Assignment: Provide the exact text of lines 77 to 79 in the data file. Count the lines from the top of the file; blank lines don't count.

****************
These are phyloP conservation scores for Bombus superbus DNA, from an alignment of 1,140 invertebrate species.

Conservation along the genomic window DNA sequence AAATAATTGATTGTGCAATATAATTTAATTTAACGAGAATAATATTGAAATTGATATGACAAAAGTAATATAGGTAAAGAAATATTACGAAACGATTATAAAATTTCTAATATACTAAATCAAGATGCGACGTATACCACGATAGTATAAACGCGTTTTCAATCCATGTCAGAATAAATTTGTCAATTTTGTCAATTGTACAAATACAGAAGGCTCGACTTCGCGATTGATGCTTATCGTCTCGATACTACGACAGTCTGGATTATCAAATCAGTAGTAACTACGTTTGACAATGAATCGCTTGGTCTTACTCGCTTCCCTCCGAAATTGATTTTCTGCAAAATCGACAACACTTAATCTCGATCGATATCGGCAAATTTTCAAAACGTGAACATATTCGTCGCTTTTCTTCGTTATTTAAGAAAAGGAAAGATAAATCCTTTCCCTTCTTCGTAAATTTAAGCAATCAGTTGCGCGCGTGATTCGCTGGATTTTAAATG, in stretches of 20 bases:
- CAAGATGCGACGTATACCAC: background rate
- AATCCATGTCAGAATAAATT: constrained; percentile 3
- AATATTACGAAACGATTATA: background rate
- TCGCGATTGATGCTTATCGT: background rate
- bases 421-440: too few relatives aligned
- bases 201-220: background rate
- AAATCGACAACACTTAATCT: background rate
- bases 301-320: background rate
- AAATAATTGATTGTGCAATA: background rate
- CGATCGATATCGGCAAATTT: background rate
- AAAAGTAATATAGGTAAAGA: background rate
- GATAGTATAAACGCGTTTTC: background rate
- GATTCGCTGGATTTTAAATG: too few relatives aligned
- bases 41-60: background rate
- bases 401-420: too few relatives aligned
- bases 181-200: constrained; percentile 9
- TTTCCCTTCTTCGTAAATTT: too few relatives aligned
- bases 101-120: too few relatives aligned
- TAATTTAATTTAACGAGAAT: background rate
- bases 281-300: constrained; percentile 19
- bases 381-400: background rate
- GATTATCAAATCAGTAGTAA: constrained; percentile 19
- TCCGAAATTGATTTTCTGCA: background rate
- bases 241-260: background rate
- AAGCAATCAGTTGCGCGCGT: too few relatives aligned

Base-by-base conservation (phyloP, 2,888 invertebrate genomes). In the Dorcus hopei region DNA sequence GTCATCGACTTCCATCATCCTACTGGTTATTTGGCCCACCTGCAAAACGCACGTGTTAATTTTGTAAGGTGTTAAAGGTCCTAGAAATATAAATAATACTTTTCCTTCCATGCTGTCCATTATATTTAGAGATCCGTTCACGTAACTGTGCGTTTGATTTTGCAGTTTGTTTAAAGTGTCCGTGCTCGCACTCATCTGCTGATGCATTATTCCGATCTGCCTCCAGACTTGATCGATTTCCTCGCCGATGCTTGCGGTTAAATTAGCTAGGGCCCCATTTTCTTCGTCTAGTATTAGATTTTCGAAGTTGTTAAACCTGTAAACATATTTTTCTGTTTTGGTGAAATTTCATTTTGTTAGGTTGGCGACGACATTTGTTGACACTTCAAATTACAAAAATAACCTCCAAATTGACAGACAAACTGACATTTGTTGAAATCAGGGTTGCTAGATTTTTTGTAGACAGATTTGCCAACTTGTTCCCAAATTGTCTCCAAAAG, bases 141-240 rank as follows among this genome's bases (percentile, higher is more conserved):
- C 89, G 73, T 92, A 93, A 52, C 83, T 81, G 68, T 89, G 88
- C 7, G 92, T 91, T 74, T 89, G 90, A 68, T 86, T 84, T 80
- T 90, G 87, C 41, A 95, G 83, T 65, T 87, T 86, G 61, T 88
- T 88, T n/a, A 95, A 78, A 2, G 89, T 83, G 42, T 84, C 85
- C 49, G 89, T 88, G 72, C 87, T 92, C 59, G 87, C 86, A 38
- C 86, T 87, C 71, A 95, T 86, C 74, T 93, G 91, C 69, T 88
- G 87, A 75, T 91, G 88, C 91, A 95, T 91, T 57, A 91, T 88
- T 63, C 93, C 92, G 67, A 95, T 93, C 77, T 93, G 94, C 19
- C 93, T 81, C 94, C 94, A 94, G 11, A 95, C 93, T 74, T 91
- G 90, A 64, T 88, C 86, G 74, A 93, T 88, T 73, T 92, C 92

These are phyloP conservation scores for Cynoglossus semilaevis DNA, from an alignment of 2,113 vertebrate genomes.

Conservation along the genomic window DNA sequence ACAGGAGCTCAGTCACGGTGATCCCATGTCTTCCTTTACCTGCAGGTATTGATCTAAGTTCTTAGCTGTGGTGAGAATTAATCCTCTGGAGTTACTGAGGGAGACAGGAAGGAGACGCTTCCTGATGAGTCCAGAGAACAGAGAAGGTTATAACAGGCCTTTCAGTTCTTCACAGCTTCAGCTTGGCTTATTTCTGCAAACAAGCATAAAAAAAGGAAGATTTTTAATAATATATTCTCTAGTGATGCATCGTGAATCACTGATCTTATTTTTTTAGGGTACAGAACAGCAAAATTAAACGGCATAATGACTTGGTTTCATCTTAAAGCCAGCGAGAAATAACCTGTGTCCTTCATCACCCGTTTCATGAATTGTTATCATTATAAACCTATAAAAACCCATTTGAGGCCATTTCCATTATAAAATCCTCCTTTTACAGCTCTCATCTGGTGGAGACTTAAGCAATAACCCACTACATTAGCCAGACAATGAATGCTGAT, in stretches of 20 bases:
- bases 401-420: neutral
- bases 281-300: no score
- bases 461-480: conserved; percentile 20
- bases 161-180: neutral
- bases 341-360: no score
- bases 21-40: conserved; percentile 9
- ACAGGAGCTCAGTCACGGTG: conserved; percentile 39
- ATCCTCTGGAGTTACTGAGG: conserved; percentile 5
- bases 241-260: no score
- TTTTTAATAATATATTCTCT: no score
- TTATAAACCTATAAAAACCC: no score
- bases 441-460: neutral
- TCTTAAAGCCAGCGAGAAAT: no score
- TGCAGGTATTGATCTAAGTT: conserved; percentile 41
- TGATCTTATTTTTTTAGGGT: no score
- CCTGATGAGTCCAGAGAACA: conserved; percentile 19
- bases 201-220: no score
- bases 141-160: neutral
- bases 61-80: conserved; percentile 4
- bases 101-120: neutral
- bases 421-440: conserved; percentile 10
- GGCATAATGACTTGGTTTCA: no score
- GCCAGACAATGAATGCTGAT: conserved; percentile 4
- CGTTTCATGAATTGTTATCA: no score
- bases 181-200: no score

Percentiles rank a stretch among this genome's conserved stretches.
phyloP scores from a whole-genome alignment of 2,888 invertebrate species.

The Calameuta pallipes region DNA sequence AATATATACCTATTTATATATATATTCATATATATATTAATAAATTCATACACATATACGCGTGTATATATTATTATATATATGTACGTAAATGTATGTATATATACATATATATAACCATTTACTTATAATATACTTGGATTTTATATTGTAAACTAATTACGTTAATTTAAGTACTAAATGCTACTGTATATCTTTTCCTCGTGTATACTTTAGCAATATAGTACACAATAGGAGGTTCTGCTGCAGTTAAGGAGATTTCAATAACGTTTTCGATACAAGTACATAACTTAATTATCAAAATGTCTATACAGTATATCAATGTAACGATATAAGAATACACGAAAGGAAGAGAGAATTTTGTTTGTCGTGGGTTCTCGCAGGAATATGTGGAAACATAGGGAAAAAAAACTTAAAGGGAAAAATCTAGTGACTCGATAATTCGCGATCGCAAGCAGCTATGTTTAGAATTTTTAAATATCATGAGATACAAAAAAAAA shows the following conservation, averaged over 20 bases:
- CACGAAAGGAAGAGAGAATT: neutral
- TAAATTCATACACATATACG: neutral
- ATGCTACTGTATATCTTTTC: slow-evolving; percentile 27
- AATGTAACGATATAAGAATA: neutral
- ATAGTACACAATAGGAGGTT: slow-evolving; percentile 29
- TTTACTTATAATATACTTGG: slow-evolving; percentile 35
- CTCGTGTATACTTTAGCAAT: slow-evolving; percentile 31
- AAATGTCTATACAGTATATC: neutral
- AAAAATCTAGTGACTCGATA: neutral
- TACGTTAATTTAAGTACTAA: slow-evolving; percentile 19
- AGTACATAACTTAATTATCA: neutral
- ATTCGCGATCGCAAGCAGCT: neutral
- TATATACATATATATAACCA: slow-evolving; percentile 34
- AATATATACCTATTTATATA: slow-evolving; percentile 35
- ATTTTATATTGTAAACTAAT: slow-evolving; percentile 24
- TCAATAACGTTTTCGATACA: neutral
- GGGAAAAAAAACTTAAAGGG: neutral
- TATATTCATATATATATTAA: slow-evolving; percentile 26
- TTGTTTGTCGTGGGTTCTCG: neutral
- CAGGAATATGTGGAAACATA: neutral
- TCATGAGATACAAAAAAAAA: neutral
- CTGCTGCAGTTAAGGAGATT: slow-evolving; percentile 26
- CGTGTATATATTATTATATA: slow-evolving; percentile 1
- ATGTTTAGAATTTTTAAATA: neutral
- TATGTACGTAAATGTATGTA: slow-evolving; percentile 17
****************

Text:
- AAAAATCTAGTGACTCGATA: neutral
- TACGTTAATTTAAGTACTAA: slow-evolving; percentile 19
- AGTACATAACTTAATTATCA: neutral